February’s ice storm wreaked havoc on her Johns Road home, sending limbs crashing down on her roof and uprooting large trees in her backyard.
Unable to move the branches herself, Moment was about ready to give up when she received a call from a volunteer with Samaritan’s Purse, an international disaster relief organization. The volunteer told her that a crew would arrive shortly to remove the debris.
“I didn’t believe them,” she said with a chuckle.
Within a couple of hours, about 20 volunteers arrived at Moment’s home. Some removed broken limbs while others cut dangling branches. Moment wasted no time showing her gratitude.
“Before they even had a chance to do the work, I was thanking them for coming because they didn’t have to,” she said. “If it weren’t for them, I think those trees would’ve had to stay back there and rot.”
Samaritan’s Purse, based in Boone, N.C., arrived in the Augusta area Feb. 17, program manager Jonathan Blevins said. Pine View Baptist Church has served as its “lighthouse church,” or home base.
Outside the church sits one of the organization’s disaster relief units, a repurposed tractor-trailer equipped with enough power tools to outfit several teams at once.
On Saturday, Samaritan’s Purse joined forces with the Augusta Emergency
Management Division to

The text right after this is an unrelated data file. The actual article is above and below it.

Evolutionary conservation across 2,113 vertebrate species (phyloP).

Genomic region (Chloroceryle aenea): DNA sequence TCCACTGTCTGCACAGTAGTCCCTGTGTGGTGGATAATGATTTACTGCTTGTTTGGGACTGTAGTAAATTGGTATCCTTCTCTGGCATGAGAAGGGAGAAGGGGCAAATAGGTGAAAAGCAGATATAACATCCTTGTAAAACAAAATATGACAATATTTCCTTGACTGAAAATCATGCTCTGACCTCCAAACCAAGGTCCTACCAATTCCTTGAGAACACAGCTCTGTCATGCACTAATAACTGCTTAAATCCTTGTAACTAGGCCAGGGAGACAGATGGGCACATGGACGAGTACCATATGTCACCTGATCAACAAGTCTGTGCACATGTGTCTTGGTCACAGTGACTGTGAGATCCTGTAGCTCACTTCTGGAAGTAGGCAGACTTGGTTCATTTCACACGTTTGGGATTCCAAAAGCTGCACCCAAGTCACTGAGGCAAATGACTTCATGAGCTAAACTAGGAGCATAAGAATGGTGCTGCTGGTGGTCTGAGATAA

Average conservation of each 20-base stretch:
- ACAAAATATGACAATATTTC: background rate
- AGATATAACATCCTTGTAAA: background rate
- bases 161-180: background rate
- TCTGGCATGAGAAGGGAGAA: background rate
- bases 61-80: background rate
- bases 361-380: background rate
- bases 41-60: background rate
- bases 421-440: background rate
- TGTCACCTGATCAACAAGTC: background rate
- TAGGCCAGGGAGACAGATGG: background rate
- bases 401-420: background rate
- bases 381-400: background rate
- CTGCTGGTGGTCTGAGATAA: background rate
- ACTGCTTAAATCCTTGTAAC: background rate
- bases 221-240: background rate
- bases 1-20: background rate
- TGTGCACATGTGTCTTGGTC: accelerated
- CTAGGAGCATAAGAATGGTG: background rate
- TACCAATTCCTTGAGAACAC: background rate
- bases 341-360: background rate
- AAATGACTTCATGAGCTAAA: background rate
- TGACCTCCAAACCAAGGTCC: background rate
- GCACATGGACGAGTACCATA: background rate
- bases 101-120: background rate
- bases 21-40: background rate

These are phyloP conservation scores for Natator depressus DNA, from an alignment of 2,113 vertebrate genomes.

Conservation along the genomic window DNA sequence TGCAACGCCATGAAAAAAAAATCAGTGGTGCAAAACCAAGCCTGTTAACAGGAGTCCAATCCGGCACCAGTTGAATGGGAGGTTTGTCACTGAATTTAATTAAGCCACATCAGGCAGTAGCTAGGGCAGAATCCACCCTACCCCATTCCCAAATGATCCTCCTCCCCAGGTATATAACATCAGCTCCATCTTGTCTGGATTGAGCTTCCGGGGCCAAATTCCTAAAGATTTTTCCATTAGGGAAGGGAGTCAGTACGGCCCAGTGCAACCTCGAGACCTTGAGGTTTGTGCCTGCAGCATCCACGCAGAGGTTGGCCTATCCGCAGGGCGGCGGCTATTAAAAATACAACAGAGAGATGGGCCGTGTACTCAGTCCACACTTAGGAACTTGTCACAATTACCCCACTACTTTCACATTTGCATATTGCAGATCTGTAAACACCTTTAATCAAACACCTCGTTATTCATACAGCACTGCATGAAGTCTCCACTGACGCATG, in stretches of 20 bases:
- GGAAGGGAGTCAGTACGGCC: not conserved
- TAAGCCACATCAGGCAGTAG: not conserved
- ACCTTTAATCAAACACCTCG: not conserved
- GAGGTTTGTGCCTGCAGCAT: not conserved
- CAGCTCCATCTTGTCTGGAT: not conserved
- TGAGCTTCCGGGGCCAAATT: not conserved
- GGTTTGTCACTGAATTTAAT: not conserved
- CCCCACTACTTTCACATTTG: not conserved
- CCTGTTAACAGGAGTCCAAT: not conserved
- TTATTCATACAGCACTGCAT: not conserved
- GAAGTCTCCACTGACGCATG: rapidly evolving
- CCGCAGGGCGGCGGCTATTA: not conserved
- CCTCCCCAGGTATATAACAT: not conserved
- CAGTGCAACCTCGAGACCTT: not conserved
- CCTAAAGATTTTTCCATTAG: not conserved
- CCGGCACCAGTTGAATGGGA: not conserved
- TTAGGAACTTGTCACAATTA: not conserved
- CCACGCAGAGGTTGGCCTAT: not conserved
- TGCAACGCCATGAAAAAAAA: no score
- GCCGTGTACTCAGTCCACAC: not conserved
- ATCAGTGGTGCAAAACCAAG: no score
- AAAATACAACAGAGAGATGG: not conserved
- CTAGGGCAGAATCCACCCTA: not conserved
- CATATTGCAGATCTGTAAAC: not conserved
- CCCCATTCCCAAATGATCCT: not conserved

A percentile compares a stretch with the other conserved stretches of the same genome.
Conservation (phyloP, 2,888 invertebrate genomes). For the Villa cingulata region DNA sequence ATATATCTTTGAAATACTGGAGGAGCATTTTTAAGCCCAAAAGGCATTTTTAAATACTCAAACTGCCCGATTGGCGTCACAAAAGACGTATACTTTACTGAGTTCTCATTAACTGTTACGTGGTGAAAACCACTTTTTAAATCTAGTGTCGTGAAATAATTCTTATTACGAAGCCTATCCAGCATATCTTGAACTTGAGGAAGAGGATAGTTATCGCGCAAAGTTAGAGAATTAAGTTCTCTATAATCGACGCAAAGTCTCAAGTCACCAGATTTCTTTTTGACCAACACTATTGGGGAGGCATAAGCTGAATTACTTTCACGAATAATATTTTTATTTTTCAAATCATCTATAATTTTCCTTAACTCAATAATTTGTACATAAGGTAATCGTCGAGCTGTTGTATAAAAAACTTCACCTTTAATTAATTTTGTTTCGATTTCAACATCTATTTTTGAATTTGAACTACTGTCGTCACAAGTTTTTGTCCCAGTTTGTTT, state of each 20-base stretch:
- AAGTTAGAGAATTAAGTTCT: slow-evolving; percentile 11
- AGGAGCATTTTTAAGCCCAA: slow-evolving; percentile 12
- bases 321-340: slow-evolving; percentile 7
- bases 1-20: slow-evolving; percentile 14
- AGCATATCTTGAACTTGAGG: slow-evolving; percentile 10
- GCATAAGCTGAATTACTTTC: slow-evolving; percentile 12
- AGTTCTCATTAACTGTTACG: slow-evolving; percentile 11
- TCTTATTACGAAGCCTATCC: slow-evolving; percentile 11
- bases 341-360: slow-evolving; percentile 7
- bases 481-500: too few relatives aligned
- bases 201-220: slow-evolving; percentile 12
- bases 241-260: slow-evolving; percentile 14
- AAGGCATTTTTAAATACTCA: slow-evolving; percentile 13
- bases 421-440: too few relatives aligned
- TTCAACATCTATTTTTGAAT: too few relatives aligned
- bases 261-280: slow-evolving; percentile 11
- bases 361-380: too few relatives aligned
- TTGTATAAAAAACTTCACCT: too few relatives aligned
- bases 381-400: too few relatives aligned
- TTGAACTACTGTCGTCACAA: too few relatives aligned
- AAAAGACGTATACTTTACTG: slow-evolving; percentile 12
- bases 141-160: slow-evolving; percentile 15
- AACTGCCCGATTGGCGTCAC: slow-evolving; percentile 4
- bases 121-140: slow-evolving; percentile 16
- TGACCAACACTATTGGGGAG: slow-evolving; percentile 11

send about 70 volunteers to more than 530 homes throughout Richmond, Columbia and Aiken counties.
“We do this every day,” said Blevins, who added that helping others is his calling. “The folks we try to reach out to are those who can’t help themselves. We’ve been welcomed by everyone that we’ve come in contact with.”
Volunteers have come from all parts of the country, Blevins said, and one came from Australia to help with the cleanup. They sleep and eat at the church every evening, showering in a separate trailer behind the church.
Rudy Barrington, one of the team leaders, traveled from Waycross, Ga., to lead a crew of 12 volunteers Saturday. By about 1:30 p.m., his team was working on its fourth location, a small home on Westcliff Court in Martinez.
“We feel like this is something that we should do – help people who can’t help themselves,” Barrington said. “We want to share our love. It’s helpful to the
homeowners, of course, but it is very gratifying for us to help other people as well.”
Though crews have worked almost daily for more than three weeks, cleanup efforts might last at least another week, Blevins said.